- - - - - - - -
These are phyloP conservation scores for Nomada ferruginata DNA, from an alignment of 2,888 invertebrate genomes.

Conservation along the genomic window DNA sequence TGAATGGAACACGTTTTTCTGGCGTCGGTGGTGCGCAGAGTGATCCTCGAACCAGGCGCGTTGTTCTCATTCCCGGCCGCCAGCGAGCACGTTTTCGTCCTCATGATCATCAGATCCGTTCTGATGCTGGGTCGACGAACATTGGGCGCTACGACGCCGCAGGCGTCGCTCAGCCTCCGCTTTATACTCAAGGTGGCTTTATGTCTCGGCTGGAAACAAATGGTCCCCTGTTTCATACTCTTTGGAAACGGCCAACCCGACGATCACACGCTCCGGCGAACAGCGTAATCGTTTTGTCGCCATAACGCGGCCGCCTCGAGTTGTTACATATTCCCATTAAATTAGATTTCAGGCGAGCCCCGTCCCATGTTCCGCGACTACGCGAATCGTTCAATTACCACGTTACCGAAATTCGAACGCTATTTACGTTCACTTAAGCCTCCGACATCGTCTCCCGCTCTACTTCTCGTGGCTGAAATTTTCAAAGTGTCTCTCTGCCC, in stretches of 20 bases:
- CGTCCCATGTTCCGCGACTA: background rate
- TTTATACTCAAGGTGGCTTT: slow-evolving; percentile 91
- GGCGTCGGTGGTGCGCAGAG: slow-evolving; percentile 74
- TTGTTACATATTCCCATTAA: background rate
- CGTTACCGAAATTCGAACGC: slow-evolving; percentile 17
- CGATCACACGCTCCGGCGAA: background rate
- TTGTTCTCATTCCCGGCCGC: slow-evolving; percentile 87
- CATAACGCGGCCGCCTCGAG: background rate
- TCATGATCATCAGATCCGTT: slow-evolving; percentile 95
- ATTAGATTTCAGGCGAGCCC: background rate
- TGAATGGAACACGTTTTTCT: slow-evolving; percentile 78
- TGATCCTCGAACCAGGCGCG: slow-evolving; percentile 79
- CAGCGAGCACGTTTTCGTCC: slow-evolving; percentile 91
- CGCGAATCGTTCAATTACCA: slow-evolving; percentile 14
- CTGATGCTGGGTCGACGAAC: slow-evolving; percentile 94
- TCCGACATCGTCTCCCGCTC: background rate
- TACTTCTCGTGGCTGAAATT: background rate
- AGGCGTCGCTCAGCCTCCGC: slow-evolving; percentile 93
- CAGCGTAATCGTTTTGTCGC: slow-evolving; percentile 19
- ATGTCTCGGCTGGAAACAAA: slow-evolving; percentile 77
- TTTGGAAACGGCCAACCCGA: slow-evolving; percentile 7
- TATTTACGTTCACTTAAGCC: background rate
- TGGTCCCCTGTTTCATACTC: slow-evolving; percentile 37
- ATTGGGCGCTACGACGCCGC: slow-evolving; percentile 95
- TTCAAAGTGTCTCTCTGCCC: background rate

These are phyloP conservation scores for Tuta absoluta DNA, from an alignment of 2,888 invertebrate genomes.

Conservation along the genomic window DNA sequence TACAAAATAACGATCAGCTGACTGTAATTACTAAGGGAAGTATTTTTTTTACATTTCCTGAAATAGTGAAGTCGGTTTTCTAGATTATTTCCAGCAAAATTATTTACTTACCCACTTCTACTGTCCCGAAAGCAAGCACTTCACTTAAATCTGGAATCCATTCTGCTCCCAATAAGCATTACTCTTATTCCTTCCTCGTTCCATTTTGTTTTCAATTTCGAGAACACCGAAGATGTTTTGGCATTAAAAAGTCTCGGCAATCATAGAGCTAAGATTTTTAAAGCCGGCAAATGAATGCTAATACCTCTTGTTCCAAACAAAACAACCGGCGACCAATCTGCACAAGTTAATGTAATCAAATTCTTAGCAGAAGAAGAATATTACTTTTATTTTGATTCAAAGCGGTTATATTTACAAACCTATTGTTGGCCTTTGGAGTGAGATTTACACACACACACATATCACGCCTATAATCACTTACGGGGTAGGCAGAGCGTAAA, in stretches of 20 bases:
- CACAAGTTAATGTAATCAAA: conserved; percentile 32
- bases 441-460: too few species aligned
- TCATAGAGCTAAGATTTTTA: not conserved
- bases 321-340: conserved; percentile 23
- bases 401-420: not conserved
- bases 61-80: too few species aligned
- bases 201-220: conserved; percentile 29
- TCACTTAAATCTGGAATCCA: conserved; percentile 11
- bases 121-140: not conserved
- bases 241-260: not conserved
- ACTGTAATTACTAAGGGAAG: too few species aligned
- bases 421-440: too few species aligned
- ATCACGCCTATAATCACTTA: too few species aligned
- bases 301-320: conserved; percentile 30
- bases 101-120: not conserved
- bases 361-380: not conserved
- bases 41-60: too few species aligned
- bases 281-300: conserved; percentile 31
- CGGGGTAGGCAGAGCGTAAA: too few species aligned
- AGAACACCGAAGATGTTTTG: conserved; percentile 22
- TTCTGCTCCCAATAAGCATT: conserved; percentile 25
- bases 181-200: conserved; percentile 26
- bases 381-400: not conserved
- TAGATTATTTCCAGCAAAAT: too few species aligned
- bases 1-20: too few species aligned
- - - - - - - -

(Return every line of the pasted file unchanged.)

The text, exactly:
These are phyloP conservation scores for Nomada ferruginata DNA, from an alignment of 2,888 invertebrate genomes.

Conservation along the genomic window DNA sequence TGAATGGAACACGTTTTTCTGGCGTCGGTGGTGCGCAGAGTGATCCTCGAACCAGGCGCGTTGTTCTCATTCCCGGCCGCCAGCGAGCACGTTTTCGTCCTCATGATCATCAGATCCGTTCTGATGCTGGGTCGACGAACATTGGGCGCTACGACGCCGCAGGCGTCGCTCAGCCTCCGCTTTATACTCAAGGTGGCTTTATGTCTCGGCTGGAAACAAATGGTCCCCTGTTTCATACTCTTTGGAAACGGCCAACCCGACGATCACACGCTCCGGCGAACAGCGTAATCGTTTTGTCGCCATAACGCGGCCGCCTCGAGTTGTTACATATTCCCATTAAATTAGATTTCAGGCGAGCCCCGTCCCATGTTCCGCGACTACGCGAATCGTTCAATTACCACGTTACCGAAATTCGAACGCTATTTACGTTCACTTAAGCCTCCGACATCGTCTCCCGCTCTACTTCTCGTGGCTGAAATTTTCAAAGTGTCTCTCTGCCC, in stretches of 20 bases:
- CGTCCCATGTTCCGCGACTA: background rate
- TTTATACTCAAGGTGGCTTT: slow-evolving; percentile 91
- GGCGTCGGTGGTGCGCAGAG: slow-evolving; percentile 74
- TTGTTACATATTCCCATTAA: background rate
- CGTTACCGAAATTCGAACGC: slow-evolving; percentile 17
- CGATCACACGCTCCGGCGAA: background rate
- TTGTTCTCATTCCCGGCCGC: slow-evolving; percentile 87
- CATAACGCGGCCGCCTCGAG: background rate
- TCATGATCATCAGATCCGTT: slow-evolving; percentile 95
- ATTAGATTTCAGGCGAGCCC: background rate
- TGAATGGAACACGTTTTTCT: slow-evolving; percentile 78
- TGATCCTCGAACCAGGCGCG: slow-evolving; percentile 79
- CAGCGAGCACGTTTTCGTCC: slow-evolving; percentile 91
- CGCGAATCGTTCAATTACCA: slow-evolving; percentile 14
- CTGATGCTGGGTCGACGAAC: slow-evolving; percentile 94
- TCCGACATCGTCTCCCGCTC: background rate
- TACTTCTCGTGGCTGAAATT: background rate
- AGGCGTCGCTCAGCCTCCGC: slow-evolving; percentile 93
- CAGCGTAATCGTTTTGTCGC: slow-evolving; percentile 19
- ATGTCTCGGCTGGAAACAAA: slow-evolving; percentile 77
- TTTGGAAACGGCCAACCCGA: slow-evolving; percentile 7
- TATTTACGTTCACTTAAGCC: background rate
- TGGTCCCCTGTTTCATACTC: slow-evolving; percentile 37
- ATTGGGCGCTACGACGCCGC: slow-evolving; percentile 95
- TTCAAAGTGTCTCTCTGCCC: background rate

These are phyloP conservation scores for Tuta absoluta DNA, from an alignment of 2,888 invertebrate genomes.

Conservation along the genomic window DNA sequence TACAAAATAACGATCAGCTGACTGTAATTACTAAGGGAAGTATTTTTTTTACATTTCCTGAAATAGTGAAGTCGGTTTTCTAGATTATTTCCAGCAAAATTATTTACTTACCCACTTCTACTGTCCCGAAAGCAAGCACTTCACTTAAATCTGGAATCCATTCTGCTCCCAATAAGCATTACTCTTATTCCTTCCTCGTTCCATTTTGTTTTCAATTTCGAGAACACCGAAGATGTTTTGGCATTAAAAAGTCTCGGCAATCATAGAGCTAAGATTTTTAAAGCCGGCAAATGAATGCTAATACCTCTTGTTCCAAACAAAACAACCGGCGACCAATCTGCACAAGTTAATGTAATCAAATTCTTAGCAGAAGAAGAATATTACTTTTATTTTGATTCAAAGCGGTTATATTTACAAACCTATTGTTGGCCTTTGGAGTGAGATTTACACACACACACATATCACGCCTATAATCACTTACGGGGTAGGCAGAGCGTAAA, in stretches of 20 bases:
- CACAAGTTAATGTAATCAAA: conserved; percentile 32
- bases 441-460: too few species aligned
- TCATAGAGCTAAGATTTTTA: not conserved
- bases 321-340: conserved; percentile 23
- bases 401-420: not conserved
- bases 61-80: too few species aligned
- bases 201-220: conserved; percentile 29
- TCACTTAAATCTGGAATCCA: conserved; percentile 11
- bases 121-140: not conserved
- bases 241-260: not conserved
- ACTGTAATTACTAAGGGAAG: too few species aligned
- bases 421-440: too few species aligned
- ATCACGCCTATAATCACTTA: too few species aligned
- bases 301-320: conserved; percentile 30
- bases 101-120: not conserved
- bases 361-380: not conserved
- bases 41-60: too few species aligned
- bases 281-300: conserved; percentile 31
- CGGGGTAGGCAGAGCGTAAA: too few species aligned
- AGAACACCGAAGATGTTTTG: conserved; percentile 22
- TTCTGCTCCCAATAAGCATT: conserved; percentile 25
- bases 181-200: conserved; percentile 26
- bases 381-400: not conserved
- TAGATTATTTCCAGCAAAAT: too few species aligned
- bases 1-20: too few species aligned